lab testing butane hash oil

Florida Rules on Solvent-Based Cannabis Extraction & Testing

Florida's Rules on Solvent-Based Cannabis Extraction & Testing

Medical cannabis extracts in Florida must undergo testing for residual solvents to ensure they are purged to safe levels before reaching patients. Initially, Medical Marijuana Treatment Centers  (MMTCs) could only use carbon dioxide or organic solvents to produce these extracts. However, Florida’s Department of Health enacted an emergency rule in 2021 allowing MMTCs to use hydrocarbons like butane as well. The rule also strengthened safety requirements across the board, requiring MMTCs to comply by August 23, 2022.

This article explains Florida’s latest MMTC solvent-based extraction rules and lab testing requirements for residual solvents. 

Understanding Solvents in Cannabis Extraction

Solvents play a crucial role in cannabis extraction by separating compounds, like cannabinoids and terpenes, from the plant. This process can yield highly potent products like vapes, tinctures, and edibles. However, solvents vary in chemical properties and potential toxicity, so precise regulation ensures consumer safety.

Florida allows MMTCs to use three groups of solvents:

  • Hydrocarbon Solvents: These include N-butane, isobutane, propane, pentane, heptane, or any combination thereof. Hydrocarbons are prevalent because they are efficient in extracting cannabinoids and terpenes and are used to create the potent concentrate known as butane hash oil (BHO).
  • Carbon Dioxide Solvent: CO2 as a solvent stands out for its non-toxic nature. Subjecting CO2 to high pressure and temperature transforms it into a supercritical state, where it acquires both liquid and gas properties, thus augmenting its solvent effectiveness. CO2 operates under similar extraction principles and hydrocarbon solvents.
  • Organic Solvents: Organic solvents are carbon-based liquids at room temperature. Florida recognizes them as class 3 solvents, meaning they have a low toxic potential at the levels used in pharmaceutical manufacturing. Ethanol is a common organic solvent due to its effectiveness and relative safety.

Florida’s Latest Rules on Solvent Extractions

Florida’s 2021 Emergency Rule 64ER21-13 outlines the current framework for MMTCs to operate when producing solvent-based extracts. It mandates that MMTCs must not engage in the process unless they adhere to the rule's specific provisions. 

Approval: All MMTCs must submit a comprehensive set of documents to the department for approval before engaging in solvent-based extraction. These include an engineer's certification, evidence of passing local fire code inspections, standard operating procedures, and a floor plan of the extraction area.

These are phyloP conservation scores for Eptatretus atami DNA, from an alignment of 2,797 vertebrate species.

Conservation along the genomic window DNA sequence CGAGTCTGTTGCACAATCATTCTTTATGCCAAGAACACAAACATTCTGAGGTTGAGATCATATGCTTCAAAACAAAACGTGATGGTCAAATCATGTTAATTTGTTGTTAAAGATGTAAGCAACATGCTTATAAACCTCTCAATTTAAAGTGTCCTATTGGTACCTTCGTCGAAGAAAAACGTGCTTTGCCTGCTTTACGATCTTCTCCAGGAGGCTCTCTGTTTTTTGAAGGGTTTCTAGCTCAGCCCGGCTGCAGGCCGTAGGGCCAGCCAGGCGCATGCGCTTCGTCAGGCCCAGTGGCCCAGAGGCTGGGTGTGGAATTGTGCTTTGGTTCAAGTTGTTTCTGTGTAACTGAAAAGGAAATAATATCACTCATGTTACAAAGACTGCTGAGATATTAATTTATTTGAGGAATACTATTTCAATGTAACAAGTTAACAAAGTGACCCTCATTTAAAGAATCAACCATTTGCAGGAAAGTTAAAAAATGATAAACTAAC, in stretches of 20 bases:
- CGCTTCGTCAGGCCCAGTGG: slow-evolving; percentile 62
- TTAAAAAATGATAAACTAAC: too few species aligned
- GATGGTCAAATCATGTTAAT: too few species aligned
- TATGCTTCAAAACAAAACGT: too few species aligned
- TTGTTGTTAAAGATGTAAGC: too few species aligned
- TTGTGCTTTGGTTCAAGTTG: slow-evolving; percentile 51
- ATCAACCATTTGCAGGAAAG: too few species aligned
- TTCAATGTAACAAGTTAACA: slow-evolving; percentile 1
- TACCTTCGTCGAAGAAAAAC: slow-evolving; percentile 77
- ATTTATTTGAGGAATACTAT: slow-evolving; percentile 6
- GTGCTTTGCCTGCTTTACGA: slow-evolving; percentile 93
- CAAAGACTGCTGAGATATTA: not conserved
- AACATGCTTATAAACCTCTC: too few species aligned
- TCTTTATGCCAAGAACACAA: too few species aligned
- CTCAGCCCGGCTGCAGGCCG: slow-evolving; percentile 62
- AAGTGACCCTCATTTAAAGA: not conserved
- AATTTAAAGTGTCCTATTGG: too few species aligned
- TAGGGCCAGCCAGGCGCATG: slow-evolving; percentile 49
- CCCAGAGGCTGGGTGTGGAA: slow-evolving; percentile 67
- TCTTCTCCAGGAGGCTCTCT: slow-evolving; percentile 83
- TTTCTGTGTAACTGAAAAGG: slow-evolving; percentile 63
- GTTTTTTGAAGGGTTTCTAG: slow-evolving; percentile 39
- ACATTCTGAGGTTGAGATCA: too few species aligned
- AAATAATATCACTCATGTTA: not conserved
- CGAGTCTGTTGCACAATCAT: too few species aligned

Purity Requirements: The emergency rule also specifies that all solvents must be of a minimum purity of 99.5%, free from additives, and handled according to local, state, and federal regulations. This ensures that the final medical cannabis products are safe and free from harmful residual solvents.

Closed Loops System: All MMTCs must utilize a closed-loop system in production. A closed-loop system is an extraction method where the solvent is recycled back into the machinery, minimizing waste and exposure. These systems and pressure vessels must adhere to rigorous engineering standards and safety codes such as those from the American Society of Mechanical Engineers (ASME) and the National Fire Protection Association (NFPA).

Hydrocarbon Solvent-Based Extraction Rules

Hydrocarbon solvents like N-butane, isobutane, propane, pentane, and heptane are now permitted for use in cannabis extraction in Florida. These solvents efficiently extract cannabinoids and terpenes from plant material but can be dangerous due to their flammability and potential toxicity if not properly purged.

Closed Loop System Requirements

Florida MMTCs must utilize closed-loop systems in hydrocarbon extracts to mitigate the risk of environmental and personnel exposure. These systems minimize waste and the risk of combustion.

Independent Engineer Certification

A licensed independent engineer must certify that hydrocarbon closed-loop systems are constructed according to high engineering standards such as those set by the ASME or ANSI. This certification acts as a guarantee that the systems are safe for use.

Compliance with Fire Safety Standards

MMTCs utilizing hydrocarbon extraction must align with the National Fire Protection Association (NFPA) fire codes, which dictate safety measures for handling flammable solvents. Regular inspections and compliance with these codes are mandatory to maintain operational approval.

Carbon Dioxide Solvent-Based Extraction Parameters

CO2 is a popular solvent choice. It offers a unique, environmentally friendly method for extracting compounds from plant material. It becomes a particularly effective solvent when used in its supercritical state. This dual nature allows CO2 to penetrate plant material efficiently like a gas while dissolving compounds effectively like a liquid.

Closed Loop

MMTCs must still utilize a closed-loop system for CO2 extracts to prevent pressure-related accidents and ensure their purity.

Pressure Vessel Standards